When the grunge movement pushed out hair metal, the world was going through some major communication changes. Where The Who’s Quadrophenia chronicled the battle between the Mods and the Rockers (both with their own particular tastes in music), the grunge movement was challenged by the rise of hip-hop and rap, and the messages couldn’t have been any more different. In my mind, while many sub-genres have popped up and grunge gave way to pop-punk alternative, the battle between rock and rap for our kids’ ears still rages on. In that, we stop thinking about what is good music (as there is plenty of great hip-hop and rap out there, primarily here) and what influences our kids are feeling from the music that is being spoon fed to them by corporate run Top 40 stations.
It’s all crap.
Clearly, if you ask any 14 year old, they are going to disagree with me. The fact is, no matter how much of “our” music we expose them to, they are going to make their own, usually peer-driven, choices. I’d love to say that I have kids that don’t succumb to peer pressure. We all would, but I’d rather them be peer pressured into listening to Katy Perry than to doing cocaine in a moving vehicle during a snowstorm. So while we can’t stop it, we can educate them about it. So after you have the tech talk, you might want to have the music talk. Because the truth is, music does influence behavior.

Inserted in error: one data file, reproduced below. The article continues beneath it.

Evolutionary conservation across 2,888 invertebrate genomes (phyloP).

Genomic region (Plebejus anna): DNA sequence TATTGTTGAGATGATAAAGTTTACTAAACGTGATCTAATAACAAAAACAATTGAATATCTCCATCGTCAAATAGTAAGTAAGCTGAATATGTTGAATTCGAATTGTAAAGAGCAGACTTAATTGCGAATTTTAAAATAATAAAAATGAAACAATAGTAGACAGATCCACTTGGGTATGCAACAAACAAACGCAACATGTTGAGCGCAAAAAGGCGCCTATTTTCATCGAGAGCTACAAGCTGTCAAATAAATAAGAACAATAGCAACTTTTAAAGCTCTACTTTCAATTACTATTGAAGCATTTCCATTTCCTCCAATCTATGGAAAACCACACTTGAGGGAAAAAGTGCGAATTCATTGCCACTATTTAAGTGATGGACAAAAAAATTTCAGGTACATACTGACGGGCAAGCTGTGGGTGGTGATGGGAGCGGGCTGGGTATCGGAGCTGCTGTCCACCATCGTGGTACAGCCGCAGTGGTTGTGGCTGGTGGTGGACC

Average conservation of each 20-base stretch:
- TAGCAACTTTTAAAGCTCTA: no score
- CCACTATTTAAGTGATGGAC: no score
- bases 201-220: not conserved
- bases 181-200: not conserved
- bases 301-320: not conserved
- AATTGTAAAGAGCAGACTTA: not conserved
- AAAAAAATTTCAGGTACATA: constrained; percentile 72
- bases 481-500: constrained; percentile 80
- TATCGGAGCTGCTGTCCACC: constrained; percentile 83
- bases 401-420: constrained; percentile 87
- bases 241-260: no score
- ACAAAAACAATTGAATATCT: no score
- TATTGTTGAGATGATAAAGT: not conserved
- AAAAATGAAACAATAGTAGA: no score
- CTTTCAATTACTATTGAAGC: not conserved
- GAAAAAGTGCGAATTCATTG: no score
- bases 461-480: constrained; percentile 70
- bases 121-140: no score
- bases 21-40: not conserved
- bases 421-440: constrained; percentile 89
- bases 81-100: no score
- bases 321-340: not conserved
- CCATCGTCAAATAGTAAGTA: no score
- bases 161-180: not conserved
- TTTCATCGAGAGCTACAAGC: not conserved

According to a report in The Archives of Pediatrics and Adolescent Medicine of the average 2.5 hours of music kids are listening to in a day, one in three songs contain explicit references to drug or alcohol use. So they are getting about 35 references to substance abuse for every hour of music they listen to. Tack on degrading women and gun violence, and you’ve got some pretty heavy jive. That’s considering all genres of music, so I’m not picking on just one. Said the study authors, “Music is well-known to connect deeply with adolescents and to influence identity development, perhaps more than any other entertainment medium.”